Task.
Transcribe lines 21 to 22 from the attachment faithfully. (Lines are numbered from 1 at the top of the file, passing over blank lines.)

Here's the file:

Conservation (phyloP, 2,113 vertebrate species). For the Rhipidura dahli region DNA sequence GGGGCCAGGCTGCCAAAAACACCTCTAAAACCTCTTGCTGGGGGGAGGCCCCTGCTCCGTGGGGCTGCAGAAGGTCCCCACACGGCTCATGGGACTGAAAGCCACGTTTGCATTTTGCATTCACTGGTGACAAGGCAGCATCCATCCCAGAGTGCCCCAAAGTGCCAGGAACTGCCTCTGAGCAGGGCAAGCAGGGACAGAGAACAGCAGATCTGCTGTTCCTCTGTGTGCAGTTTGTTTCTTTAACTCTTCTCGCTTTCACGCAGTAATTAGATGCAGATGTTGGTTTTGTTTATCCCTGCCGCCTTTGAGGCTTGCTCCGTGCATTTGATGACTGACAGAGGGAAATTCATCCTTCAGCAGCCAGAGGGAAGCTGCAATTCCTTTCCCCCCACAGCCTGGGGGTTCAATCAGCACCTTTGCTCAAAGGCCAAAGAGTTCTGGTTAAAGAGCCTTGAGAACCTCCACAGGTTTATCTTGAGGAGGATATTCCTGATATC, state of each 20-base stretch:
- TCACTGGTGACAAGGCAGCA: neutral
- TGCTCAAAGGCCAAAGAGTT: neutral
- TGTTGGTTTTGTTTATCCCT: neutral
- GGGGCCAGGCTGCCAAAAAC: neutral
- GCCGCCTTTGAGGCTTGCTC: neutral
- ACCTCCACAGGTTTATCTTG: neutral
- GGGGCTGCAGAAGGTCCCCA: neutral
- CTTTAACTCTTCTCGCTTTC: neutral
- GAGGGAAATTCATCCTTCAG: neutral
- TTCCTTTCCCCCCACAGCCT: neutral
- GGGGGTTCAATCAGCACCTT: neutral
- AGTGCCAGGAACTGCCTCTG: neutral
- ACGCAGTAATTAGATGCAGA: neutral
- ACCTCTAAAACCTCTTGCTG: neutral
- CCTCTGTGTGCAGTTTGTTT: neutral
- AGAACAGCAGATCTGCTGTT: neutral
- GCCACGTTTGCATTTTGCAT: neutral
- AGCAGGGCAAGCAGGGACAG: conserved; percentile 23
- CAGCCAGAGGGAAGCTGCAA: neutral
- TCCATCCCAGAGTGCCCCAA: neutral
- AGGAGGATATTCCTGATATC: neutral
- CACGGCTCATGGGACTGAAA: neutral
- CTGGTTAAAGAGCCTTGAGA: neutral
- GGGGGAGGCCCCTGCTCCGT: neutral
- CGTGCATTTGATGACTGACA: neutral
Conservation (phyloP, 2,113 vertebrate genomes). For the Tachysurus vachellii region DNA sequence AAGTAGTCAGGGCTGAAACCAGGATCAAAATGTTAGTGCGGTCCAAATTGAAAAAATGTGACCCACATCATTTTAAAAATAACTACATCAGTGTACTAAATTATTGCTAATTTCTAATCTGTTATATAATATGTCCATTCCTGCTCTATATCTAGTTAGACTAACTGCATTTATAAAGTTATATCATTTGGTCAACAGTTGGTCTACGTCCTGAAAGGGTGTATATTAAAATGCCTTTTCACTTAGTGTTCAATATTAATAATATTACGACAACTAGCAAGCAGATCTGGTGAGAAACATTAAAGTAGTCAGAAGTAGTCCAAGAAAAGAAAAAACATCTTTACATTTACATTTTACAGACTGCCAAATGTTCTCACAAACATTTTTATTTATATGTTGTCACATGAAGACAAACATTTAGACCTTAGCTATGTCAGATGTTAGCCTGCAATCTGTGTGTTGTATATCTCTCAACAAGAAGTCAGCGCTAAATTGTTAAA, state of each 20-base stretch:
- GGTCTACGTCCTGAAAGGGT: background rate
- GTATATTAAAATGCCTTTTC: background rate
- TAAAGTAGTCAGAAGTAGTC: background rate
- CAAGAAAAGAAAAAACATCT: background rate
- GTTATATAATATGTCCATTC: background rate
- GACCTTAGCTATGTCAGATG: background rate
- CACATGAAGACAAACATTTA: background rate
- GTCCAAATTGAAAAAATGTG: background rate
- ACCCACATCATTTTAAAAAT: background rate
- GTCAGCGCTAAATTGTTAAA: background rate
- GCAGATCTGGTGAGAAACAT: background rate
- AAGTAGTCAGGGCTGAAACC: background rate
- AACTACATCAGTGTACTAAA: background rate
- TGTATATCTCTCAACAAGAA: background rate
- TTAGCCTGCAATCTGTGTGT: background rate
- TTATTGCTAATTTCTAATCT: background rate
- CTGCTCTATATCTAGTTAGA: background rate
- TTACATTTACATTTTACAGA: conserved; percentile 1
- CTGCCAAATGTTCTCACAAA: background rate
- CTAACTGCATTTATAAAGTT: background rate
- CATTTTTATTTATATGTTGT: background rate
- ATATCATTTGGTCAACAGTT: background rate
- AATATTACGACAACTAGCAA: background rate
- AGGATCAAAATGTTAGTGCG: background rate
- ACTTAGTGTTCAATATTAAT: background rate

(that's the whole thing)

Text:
- TCCATCCCAGAGTGCCCCAA: neutral
- AGGAGGATATTCCTGATATC: neutral